We got to talking about Bo and getting her on a skateboard and the conversation drifted back through our own personal narratives -- of skateboarding and what it meant to our young lives...  I told Tino about my first skateboard and how broken I was when it was broken. I told him about being a girl and then raising one, two, three of them... 

Tino listened, nodded, understood, and then disappeared into the back of the store, reappearing moments later with a deck, a sheet of grip tape, four wheels and two trucks. 

"I'm going to set up a board for her," he said. "What's her name?"


"I'm going to set up a board for Bo."

He didn't charge me for the board. He mumbled something about it being a sample or an extra or something they couldn't sell... 

He told me not to worry about it. 

"This was meant for her," he said. 

I cried leaving the skate shop. The whole thing felt so poetic -- my broken board in exchange for her free one... 

My inability to stand up for myself vs my willingness to fight (finally) for the girls.

One of the reasons I rejected feminism for so long (and why so many other women probably do) is that I ALWAYS felt I had power. I was a great fucking cheerleader. I OWNED those pompoms. I was in more control in those days than I probably am now. But that was because my OWNERSHIP was LIMITED to a box on the sidelines.

And that's just it, isn't it?

It wasn't until I had daughters of my own that I realized how UNLIMITED I wanted their fields to be. And how LIMITED I had been without ever having acknowledged it.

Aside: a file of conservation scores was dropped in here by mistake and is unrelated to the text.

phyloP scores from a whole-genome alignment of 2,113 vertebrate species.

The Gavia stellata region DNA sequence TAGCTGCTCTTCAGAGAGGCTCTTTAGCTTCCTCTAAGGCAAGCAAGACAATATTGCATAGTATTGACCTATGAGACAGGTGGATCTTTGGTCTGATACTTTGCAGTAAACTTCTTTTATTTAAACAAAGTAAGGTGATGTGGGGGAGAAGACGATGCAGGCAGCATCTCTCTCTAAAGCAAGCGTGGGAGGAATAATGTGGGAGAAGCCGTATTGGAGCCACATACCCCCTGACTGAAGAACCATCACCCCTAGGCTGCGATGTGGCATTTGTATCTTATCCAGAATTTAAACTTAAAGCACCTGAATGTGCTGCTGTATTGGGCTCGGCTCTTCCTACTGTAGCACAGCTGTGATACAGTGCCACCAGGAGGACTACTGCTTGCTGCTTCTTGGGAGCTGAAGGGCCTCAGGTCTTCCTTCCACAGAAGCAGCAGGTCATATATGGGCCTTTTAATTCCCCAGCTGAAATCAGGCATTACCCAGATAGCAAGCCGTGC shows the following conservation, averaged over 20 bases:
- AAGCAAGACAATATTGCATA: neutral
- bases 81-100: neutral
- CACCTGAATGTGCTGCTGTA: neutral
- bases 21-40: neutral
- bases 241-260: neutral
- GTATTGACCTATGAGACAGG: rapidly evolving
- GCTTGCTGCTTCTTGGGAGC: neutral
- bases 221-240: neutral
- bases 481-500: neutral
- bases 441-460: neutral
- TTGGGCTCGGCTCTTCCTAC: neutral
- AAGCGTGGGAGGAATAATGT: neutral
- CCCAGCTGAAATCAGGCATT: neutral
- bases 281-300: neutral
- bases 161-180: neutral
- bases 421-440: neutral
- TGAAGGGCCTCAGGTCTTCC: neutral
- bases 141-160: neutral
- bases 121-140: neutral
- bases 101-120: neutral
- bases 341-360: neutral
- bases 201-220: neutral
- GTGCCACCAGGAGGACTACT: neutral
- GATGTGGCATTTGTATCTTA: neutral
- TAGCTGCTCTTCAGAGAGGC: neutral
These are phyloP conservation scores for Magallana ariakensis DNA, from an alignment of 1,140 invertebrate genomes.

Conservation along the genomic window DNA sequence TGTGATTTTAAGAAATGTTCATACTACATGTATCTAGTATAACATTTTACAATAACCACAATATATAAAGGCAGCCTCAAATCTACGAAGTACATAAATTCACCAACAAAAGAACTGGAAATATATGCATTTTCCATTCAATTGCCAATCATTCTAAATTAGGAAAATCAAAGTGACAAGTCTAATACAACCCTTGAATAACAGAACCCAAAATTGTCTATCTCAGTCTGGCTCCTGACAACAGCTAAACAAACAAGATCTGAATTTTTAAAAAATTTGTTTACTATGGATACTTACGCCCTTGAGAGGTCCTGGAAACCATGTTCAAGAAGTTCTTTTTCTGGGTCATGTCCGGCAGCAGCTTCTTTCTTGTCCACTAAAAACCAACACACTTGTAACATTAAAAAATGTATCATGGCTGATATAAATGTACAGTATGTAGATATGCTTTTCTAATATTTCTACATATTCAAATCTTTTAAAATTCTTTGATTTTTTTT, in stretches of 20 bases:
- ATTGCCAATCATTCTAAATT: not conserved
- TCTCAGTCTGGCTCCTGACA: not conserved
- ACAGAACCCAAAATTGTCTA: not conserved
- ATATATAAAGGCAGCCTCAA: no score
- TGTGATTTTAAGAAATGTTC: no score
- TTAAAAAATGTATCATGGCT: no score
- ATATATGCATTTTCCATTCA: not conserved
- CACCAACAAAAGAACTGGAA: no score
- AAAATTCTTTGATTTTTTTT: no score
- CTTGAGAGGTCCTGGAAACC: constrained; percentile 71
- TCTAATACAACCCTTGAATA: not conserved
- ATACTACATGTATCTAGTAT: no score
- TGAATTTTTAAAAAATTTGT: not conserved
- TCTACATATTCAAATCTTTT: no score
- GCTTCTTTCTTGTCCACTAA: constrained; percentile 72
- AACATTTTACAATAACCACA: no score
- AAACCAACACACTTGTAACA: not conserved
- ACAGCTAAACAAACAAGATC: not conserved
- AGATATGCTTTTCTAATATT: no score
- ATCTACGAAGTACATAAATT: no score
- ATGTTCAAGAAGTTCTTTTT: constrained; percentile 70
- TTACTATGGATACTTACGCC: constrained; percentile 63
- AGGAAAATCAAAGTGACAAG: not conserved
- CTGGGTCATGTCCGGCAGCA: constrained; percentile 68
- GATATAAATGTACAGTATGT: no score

I want my daughters to have the whole field AND the sidelines.

I want my son to have the SIDELINES and the whole field.

I want them all to have access to all of the places on all of the fields in all of the land.

I want my son to feel supported by his family and community to continue ballroom dancing and singing at the top of his lungs on a stage. And I want my girls to skateboard if they want to fucking skateboard. Not be bullied by any boy (or girl) to sit down and watch.

I don't know if skateboarding will be Bo's thing or if it will be one of her many things—or if, this, right now is just a blip. Perhaps by this time next year she would rather ride a bike than bomb a hill. Or read a book. Or paint a portrait.

Skateboarding was my unrequited love. But it won't be for my daughters. Not if they don't want it to be. If I regret ONE thing from my past it's this: 

I didn't know any better but to listen to the boys who didn't know any better. 

And whether my children grow up to be professional DOERS or LOYAL supporters of ... I pray they continue to recognize how capable they are to DO and BE and RIDE and RUN and JUMP and TRAIN and INNOVATE and PLAY and in every incarnation of their lives, decide for THEMSELVES where they belong. 
Even if that means on a skateboard.